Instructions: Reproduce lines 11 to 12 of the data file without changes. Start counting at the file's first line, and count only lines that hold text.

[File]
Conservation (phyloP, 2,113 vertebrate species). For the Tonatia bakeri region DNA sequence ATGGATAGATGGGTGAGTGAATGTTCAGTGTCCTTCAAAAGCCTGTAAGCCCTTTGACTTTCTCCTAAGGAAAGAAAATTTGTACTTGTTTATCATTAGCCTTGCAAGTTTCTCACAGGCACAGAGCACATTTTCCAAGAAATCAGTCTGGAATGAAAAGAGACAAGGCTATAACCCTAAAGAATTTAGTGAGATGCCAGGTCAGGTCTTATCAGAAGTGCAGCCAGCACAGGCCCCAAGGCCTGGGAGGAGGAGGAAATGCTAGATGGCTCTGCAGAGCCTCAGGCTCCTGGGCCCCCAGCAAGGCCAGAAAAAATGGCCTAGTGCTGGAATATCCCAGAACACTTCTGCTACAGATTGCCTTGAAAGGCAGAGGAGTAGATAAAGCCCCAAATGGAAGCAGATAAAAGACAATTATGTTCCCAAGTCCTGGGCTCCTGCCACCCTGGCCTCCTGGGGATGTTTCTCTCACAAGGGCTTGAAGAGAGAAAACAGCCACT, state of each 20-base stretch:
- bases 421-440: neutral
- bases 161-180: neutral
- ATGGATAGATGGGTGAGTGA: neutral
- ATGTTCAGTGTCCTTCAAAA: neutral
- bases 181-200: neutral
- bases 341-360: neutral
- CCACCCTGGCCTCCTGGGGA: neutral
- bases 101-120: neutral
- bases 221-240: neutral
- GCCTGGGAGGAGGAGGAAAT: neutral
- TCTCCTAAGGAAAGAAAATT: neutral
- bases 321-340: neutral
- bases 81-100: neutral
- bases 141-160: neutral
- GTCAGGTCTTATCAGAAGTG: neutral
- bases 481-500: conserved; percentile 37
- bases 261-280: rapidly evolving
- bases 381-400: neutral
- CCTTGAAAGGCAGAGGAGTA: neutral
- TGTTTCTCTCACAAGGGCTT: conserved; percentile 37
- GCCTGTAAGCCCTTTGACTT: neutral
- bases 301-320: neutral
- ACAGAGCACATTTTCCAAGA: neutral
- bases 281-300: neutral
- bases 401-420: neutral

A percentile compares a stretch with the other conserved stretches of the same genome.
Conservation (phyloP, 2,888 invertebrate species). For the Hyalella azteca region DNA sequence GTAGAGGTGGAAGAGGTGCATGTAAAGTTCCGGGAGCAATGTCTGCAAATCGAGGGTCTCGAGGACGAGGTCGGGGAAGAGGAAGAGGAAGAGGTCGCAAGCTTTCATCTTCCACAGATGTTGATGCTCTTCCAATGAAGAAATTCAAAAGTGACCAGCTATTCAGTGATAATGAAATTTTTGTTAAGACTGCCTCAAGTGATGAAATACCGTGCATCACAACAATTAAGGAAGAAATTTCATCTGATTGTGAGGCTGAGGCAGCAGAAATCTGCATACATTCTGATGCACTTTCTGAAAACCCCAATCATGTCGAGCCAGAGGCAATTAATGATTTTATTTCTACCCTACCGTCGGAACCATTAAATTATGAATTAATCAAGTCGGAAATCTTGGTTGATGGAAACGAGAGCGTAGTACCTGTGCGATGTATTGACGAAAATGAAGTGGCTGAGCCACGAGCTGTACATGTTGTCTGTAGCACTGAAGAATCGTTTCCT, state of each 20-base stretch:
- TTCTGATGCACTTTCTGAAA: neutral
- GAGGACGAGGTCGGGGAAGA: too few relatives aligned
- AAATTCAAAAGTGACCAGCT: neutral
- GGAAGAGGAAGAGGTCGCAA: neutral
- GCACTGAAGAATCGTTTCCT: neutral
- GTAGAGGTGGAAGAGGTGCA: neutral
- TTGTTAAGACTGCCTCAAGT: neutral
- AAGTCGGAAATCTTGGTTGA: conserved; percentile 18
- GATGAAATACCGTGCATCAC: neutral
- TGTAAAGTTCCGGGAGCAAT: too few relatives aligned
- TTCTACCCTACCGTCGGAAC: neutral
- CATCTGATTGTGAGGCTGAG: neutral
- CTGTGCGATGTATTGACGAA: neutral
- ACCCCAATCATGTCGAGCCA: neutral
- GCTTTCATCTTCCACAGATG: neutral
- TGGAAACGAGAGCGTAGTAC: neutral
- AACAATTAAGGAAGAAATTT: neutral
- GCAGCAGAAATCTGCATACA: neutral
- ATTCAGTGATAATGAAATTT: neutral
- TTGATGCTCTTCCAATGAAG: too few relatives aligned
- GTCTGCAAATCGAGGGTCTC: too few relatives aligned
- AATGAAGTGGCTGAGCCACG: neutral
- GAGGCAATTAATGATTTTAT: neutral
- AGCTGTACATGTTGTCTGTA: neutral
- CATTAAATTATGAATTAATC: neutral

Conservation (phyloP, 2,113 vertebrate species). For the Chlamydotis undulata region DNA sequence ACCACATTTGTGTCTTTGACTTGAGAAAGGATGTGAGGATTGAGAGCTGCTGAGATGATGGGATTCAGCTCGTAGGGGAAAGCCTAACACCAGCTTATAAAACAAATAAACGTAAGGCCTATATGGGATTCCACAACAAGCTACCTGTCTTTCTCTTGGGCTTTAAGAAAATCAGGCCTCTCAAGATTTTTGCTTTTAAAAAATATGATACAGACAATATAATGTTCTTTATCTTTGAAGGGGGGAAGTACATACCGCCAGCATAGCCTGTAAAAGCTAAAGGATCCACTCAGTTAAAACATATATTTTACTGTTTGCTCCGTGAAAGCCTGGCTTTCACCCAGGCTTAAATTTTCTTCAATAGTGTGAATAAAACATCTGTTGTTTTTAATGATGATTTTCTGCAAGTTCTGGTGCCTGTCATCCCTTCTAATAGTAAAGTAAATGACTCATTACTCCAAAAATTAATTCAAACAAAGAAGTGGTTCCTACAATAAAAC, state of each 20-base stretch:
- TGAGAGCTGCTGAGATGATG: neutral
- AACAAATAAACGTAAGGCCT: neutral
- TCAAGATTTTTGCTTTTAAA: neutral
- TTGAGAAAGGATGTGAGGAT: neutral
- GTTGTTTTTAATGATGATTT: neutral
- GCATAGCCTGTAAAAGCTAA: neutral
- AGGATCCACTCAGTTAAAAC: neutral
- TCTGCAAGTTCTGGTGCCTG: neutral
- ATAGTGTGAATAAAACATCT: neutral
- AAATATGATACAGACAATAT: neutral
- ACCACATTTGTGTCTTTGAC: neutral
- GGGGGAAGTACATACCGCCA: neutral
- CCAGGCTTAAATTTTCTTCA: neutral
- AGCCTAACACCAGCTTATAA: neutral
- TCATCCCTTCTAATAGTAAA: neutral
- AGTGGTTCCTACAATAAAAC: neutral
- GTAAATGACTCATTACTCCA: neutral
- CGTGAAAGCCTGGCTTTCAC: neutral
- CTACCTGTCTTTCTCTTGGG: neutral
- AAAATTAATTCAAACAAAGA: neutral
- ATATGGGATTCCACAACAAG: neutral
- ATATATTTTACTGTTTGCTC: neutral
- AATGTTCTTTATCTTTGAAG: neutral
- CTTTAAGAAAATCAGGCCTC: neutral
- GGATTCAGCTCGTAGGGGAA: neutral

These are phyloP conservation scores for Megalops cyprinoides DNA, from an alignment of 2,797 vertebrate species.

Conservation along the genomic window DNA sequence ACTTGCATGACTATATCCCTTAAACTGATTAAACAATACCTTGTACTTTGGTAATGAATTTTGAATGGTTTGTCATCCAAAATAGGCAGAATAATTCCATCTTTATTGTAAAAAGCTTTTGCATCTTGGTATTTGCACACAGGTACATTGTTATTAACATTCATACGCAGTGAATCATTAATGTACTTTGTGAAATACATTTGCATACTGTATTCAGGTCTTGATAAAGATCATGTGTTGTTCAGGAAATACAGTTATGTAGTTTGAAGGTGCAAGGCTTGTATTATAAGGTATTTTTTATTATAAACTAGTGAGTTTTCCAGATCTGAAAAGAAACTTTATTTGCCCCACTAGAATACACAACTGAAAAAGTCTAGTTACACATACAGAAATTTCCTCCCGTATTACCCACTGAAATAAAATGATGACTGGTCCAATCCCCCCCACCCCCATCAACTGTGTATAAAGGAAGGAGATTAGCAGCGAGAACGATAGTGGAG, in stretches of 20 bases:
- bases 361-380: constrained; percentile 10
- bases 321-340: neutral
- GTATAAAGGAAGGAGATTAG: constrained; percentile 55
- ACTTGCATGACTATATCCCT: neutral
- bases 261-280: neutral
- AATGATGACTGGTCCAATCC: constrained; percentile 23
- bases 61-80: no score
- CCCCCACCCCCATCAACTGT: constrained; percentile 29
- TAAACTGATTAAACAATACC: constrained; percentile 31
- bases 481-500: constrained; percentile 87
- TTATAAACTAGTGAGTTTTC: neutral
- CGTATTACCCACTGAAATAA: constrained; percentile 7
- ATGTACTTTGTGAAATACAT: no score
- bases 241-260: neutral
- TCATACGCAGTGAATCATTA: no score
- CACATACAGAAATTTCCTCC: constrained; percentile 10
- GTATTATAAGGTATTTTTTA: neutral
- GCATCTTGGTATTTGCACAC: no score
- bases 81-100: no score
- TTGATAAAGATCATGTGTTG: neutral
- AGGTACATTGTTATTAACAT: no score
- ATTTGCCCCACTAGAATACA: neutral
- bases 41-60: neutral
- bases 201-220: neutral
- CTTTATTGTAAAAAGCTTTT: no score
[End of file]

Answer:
- GCCTGGGAGGAGGAGGAAAT: neutral
- TCTCCTAAGGAAAGAAAATT: neutral